Wet Granulation in EDEM

Wet granulation is the process through which particulate matter, usually in the shape of powder, changes into granules by agglomerating its elements into clusters of bigger sizes. It is a common process in different industries such as pharma, foods and chemical.

Typically, the process starts with a vessel where dry powder is stirred by an impeller and coated with a liquid, which creates an interparticle attractive force that granulates. Controlling the process and final size of the granules is of high interest as any defects would mean the processed batch being discarded.

Granulation is a phenomena occurring at micro scale level and it is necessary to represent real particle size in order to capture it accurately​, which typically means it is not possible to model with the currently available hardware if practical computational times are desired.

However, Altair® EDEMTM offers the possibility to look at granulation indirectly to allow users to make informed operational decisions in mostly 2 ways:

  1. Evaluate granulation time and final size distribution through the methodology proposed in: “Nakamura, H., Fujii, H. and Watano, S. (2013) ‘Scale-up of high shear mixer-granulator based on discrete element analysis’, Powder Technology. Elsevier B.V., 236, pp. 149–156. doi: 10.1016/j.powtec.2012.03.009” Which is also the only experimentally validated approach to granulation​
  2. Optimize granulation operational parameters with a liquid migration model that shows liquid dispersion in the equipment

More details on the first approach can be found in the referenced publication. Regarding the second option, the key aspects to take into account would be:

Step 1 – Materials

In general, materials should be calibrated or use existing material models:

If a liquid migration model is used as specified above, it is necessary to perform material calibration at different particle liquid contents. To be able to change the behavior of the powder as it increases its liquid content is necessary to capture the dispersion of the coating amongst the bulk and the overall flow within the vessel. A good starting point is to calibrate using the Angle of Repose but targeting a few responses, 4 for example, obtained at different liquid contents.

Step 2 – CAD

EDEM supports many file types such as STL, STEP, IGES.  Geometries are imported to EDEM via the Creator > Geometries > Import Geometry section.  You can choose either the default mesh which is optimised to capture the geometry shape while minimising the mesh elements, or choose a manual mesh size.  You may want to manually select the mesh if your analysis includes wear as the wear is plotted per triangular mesh element.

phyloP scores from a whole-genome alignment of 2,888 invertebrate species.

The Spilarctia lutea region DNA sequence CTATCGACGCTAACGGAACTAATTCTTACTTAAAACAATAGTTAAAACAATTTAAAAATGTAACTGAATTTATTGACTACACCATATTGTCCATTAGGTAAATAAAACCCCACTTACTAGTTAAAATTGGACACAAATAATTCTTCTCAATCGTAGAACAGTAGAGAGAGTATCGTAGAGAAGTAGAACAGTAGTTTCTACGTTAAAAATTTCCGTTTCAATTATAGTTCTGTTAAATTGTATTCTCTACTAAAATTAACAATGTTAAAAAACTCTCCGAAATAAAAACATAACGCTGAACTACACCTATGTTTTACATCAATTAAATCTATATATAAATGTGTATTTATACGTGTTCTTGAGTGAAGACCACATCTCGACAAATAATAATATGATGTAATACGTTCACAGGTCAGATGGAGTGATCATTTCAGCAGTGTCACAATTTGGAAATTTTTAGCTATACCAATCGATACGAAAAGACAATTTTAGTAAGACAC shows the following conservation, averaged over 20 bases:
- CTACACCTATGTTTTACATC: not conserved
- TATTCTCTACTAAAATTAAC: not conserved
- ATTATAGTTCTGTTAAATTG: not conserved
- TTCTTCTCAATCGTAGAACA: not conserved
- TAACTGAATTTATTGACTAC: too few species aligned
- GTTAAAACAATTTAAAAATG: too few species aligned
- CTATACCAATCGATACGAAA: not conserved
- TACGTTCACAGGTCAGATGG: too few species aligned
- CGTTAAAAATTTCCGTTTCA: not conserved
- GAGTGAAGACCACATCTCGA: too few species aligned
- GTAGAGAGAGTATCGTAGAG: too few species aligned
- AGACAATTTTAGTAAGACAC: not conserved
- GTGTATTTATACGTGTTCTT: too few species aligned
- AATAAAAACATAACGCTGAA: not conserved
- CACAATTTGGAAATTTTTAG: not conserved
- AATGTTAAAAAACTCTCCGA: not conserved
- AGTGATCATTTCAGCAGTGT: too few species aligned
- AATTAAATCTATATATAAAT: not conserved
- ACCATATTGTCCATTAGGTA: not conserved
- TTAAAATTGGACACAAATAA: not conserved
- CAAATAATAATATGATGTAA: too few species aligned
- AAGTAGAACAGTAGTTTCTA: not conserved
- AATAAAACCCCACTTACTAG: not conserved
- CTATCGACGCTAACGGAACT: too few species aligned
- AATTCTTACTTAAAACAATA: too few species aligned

Step 3 – Introduce Material

Typically, a powder conditioning cycle takes place to ensure the starting condition inside the vessel is uniform. This usually consists in operating the impeller at a lower speed than the process one for a short time. In EDEM it is recommended to introduce the powder particles by rainfall with a dynamic factory to place the powder material stationary at the bottom of the vessel.

If a liquid migration model is used, the model will require a spray factory to create the liquid added to the powder. To reproduce the system as accurately as possible, it is important to reproduce the real position of the spray nozzle. Utilizing EDEM´s spray factory, the span angle of the spray can be reproduce alongside the spraying rate.

Step 4 – Assign Kinematics

For granulating equipment, the necessary kinematics tend to be rotation motions. The impeller would require the user to define a rotating axis and speed but the same will be necessary if a chopper exists in the system.

Step 5 – Running the simulation

It is typically recommended to run EDEM models utilizing 1 or several GPU devices to have the model results as quickly as possible. This recommendation is specially relevant for powder applications that last for a relatively long time, as the granulation cases can take around 1 minute before any behavioral trends can be observed. Always estimate simulation time when choosing particle size, shape and shear modulus.   

Step 6 – Analyzing results

Once the simulation is finished it is straight forward to visualize the velocities, mixing trends of the powder and torques required by the rotating parts to operate at that rate. If a liquid migration model has been used, it is also easy to observe the evolution of the liquid spreading over time by coloring the particles depending on their liquid content.

In general, the quality of the final granules is related to the uniformity of the liquid dispersion. However, it can be difficult to understand liquid dispersion within the system with visual analysis only. In EDEM, such an attribute can be observed by postprocessing the coefficient of variance of the liquid within the system. This is achieved by covering the volume occupied by the powder within the vessel with bins utilizing the grid bins selection option. The liquid content in each bin can either be postprocessed in EDEMPy or exported in csv format to then calculate the coefficient of variance using the standard deviation of the liquid content in each bin. The typical outcome of this analysis would be a graph showing the progression of the coefficient of variance over time, which facilitates the comparison of operations with different process parameters.

More details about the aforementioned Liquid Migration Model (EDEM API) can be found in this post: 


More are outlined in our EDEM Tutorials:

Learn more about EDEMPy:

See how EDEM can be coupled to Altair MotionSolve: